UMass Boston's independent, student-run newspaper

The Mass Media

The Mass Media

The Mass Media

2-26-24 PDF
February 26, 2024
An inside look at Bobby B. Beacon’s insides. Illustrated by Bianca Oppedisano/ Mass Media Staff.
Bobby's Inside Story
February 26, 2024

Love is in the air: Queer novels for Valentine’s Day

A student reaches for a book off of their shelf. Photo by Georgia Berry / Production Editor.

Valentine’s Day is a rather divisive holiday. People either love or hate it, and a lot of that usually depends on relationship status. Whether you’re single or taken, or whether it’s complicated, here are some novels with queer romance subplots that might help heal you this Valentine’s Day. 

Note that these are books with queer romance subplots—the entire story itself doesn’t revolve around the characters’ identities. They are simply present and accepted, which makes for a more engaging read. That being said, these novels are great for any reader, whether you’re a romance fan or not. 

“When the Angels Left the Old Country,” written by Sacha Lamb, is a fantasy novel that’s perfect for fans of Neil Gaiman and Terry Pratchett’s “Good Omens.” The story follows an angel named Uriel and a demon that goes by the name Little Ash. While studying together in Eastern Europe during the early 20th century, the two hear about a young girl disappearing while immigrating to America and set off to find her. 

The story may seem simple, but the relationship between the two celestial beings couldn’t be more charming. They encounter many problems during their journey, and their gang grows larger as friendly humans join the fray. One of these humans is Rose, who is struggling with unrequited feelings for her best friend, along with the turmoil of being queer in the early 1900s. 

Rose’s queer identity, along with Uriel’s gender-fluidity, and the romance that blossoms between Uriel and Little Ash, should leave queer audiences greatly satisfied. At the very least, it has a much happier ending than the latest season of “Good Omens.” If you know, you know. 

“Into the Light” is a fantasy-mystery written by queer author Mark Oshiro. The story is autobiographical for the most part, with the main conflict being based in Oshiro’s experiences as a queer person of color in an oppressive religion. Queerness is an inseparable aspect of the protagonist Manny’s identity, and it’s also inseparable from the plot and motivations of the book’s villains.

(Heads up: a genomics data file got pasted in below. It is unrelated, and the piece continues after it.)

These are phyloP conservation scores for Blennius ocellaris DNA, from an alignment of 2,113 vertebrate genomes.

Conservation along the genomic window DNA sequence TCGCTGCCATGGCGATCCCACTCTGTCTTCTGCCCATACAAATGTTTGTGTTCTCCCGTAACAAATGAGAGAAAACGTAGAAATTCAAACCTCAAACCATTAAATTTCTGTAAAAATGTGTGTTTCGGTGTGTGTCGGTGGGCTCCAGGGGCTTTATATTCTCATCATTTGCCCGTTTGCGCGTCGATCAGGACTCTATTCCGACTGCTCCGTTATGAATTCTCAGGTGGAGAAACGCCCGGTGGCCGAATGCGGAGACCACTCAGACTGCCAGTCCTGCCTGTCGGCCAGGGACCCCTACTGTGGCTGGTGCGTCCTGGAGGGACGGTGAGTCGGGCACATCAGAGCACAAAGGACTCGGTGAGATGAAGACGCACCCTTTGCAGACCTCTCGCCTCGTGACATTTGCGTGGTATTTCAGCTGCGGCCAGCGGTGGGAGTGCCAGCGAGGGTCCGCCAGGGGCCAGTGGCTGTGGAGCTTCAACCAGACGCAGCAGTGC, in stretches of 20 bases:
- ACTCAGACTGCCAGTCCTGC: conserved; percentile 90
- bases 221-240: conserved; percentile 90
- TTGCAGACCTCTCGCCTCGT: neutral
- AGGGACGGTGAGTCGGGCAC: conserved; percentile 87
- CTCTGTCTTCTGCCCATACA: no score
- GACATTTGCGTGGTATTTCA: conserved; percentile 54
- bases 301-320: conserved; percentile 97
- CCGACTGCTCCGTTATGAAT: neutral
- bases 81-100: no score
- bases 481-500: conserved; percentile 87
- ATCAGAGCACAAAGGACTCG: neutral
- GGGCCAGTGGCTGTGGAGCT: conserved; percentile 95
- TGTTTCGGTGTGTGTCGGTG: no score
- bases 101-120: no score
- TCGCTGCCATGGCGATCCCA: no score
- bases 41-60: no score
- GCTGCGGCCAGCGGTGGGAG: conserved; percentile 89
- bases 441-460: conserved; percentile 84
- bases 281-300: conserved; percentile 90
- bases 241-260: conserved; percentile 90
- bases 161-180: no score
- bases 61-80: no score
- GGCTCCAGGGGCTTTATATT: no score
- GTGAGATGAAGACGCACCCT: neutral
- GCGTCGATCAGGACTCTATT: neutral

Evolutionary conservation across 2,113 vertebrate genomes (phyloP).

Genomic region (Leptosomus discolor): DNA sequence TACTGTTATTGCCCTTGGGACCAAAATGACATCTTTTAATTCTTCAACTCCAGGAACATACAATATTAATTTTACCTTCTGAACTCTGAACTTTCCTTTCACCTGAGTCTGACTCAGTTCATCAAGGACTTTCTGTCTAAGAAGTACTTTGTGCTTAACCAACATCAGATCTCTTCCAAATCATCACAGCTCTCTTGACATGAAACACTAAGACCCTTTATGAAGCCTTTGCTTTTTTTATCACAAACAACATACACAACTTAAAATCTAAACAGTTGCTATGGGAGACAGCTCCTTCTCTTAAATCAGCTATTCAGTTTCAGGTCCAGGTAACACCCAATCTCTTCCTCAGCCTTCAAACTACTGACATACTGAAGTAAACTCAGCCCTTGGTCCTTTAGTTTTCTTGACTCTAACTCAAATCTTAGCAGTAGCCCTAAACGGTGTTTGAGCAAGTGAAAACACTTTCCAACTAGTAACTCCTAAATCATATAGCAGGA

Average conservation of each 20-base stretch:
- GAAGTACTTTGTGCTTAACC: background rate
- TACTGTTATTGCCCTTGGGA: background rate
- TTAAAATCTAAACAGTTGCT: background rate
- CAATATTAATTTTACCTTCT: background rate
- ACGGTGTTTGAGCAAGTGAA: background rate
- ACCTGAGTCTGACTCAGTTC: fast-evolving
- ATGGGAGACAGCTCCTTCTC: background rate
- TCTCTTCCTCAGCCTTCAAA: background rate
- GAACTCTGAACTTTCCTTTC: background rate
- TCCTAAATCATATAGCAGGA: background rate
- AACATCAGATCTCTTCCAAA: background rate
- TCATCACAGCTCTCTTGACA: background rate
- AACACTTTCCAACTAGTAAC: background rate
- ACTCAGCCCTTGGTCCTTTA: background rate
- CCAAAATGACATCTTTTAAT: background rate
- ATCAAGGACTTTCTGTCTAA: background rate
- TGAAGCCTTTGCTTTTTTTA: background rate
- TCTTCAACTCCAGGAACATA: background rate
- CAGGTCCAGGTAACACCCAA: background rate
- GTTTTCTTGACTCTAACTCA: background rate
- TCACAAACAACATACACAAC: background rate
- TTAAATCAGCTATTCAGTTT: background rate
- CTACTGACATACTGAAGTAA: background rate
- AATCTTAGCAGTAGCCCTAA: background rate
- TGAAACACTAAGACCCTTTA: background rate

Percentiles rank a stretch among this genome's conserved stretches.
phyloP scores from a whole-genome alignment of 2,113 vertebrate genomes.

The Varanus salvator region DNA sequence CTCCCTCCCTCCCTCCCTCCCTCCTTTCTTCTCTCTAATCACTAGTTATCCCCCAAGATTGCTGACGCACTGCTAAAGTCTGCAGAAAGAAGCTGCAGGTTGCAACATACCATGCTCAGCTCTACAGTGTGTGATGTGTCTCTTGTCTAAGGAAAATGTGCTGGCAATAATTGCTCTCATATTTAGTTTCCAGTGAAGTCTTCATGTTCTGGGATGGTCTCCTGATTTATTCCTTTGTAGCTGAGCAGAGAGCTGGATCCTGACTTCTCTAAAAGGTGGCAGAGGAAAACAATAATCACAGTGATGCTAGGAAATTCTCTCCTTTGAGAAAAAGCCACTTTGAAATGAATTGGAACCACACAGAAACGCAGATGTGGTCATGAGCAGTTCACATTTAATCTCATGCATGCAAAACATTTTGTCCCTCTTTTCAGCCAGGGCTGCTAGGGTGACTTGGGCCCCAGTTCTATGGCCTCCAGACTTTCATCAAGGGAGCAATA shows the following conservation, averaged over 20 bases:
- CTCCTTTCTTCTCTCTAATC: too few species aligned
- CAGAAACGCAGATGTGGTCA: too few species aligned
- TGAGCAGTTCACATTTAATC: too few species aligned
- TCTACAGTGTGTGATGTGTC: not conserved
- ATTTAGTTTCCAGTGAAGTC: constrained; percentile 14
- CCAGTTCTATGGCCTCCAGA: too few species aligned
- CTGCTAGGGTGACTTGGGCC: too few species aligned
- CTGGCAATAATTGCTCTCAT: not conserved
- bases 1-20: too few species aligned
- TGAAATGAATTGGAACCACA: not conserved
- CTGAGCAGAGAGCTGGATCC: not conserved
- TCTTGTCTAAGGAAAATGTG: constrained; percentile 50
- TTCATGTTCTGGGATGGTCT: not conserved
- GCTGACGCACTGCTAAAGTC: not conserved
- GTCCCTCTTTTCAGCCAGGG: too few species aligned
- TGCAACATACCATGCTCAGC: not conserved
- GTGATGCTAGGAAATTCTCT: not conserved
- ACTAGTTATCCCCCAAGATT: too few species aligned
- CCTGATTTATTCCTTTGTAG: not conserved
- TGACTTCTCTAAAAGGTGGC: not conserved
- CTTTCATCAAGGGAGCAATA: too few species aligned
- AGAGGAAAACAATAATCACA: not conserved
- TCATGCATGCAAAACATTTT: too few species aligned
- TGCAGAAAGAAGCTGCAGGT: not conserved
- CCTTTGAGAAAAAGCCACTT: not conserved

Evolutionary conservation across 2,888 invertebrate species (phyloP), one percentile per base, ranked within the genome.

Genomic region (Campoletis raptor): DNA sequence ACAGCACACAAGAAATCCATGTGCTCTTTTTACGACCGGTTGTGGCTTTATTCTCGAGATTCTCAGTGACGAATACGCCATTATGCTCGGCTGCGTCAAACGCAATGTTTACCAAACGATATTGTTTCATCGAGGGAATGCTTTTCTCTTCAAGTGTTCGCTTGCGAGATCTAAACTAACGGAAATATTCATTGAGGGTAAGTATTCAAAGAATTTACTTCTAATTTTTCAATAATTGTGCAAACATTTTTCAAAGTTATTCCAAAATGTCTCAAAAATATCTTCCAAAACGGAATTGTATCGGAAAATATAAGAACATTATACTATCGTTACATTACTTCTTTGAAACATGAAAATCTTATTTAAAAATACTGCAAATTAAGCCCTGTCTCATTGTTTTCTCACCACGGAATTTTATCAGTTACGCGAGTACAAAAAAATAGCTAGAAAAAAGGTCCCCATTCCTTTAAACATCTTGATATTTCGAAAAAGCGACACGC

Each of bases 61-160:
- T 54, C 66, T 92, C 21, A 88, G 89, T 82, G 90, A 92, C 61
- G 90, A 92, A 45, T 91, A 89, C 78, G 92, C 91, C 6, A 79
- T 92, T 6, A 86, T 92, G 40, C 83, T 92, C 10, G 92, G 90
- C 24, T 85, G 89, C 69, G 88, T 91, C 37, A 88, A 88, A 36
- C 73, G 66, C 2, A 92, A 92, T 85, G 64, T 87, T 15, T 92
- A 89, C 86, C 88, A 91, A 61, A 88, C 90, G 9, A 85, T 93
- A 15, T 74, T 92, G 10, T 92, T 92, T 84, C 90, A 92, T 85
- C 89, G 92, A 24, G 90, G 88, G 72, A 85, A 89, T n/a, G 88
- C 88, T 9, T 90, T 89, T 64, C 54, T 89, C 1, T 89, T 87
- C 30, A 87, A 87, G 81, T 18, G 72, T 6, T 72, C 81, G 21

Manny has been wandering the streets for a year ever since his adoptive parents ejected him from their home, and Eli has been living on a religious compound with no memory of his past. When a dead body is found on said compound, both boys have to face the truth about the world they know and the people they want to be. Both characters have gripping backstories and personalities that fly off the pages, and the audiences can’t help but want the best for both of them. 

Manny’s budding relationship with a boy whose family he’s on the road with serves as a heartwarming side plot to the story. Through this relationship, Manny has to learn to tear down the walls he’s built up over the past year, and he grows into a more confident person throughout the book. It’s a beautiful story for queer people who have experienced trauma and doubt about the people around them. 

“Like Water” is a gentle queer love story written by Rebecca Podos. The book is about Savannah, who is facing the possibility of forever being trapped in her tiny hometown after her father is diagnosed with Huntington’s disease; her worldview is drastically changed once she meets Leigh, a genderfluid teen who is just looking to escape the dullness of their life. The two form a quick friendship, and eventually they end up transitioning into something more. 

The book perfectly captures the restlessness that comes with small-town living. It feels young and fresh, and younger queer audiences can relate to the characters’ struggles with identity. The world in this novel seems massive in scope, a huge uncharted territory. It can be an invigorating realization for most young people in Savannah and Leigh’s shoes. The way Podos portrays this is gripping and realistic, which makes “Like Water” worth a read. 

For those without plans this Valentine’s Day, hopefully getting engaged in a story can help with holiday loneliness. These books won’t break your heart like people can.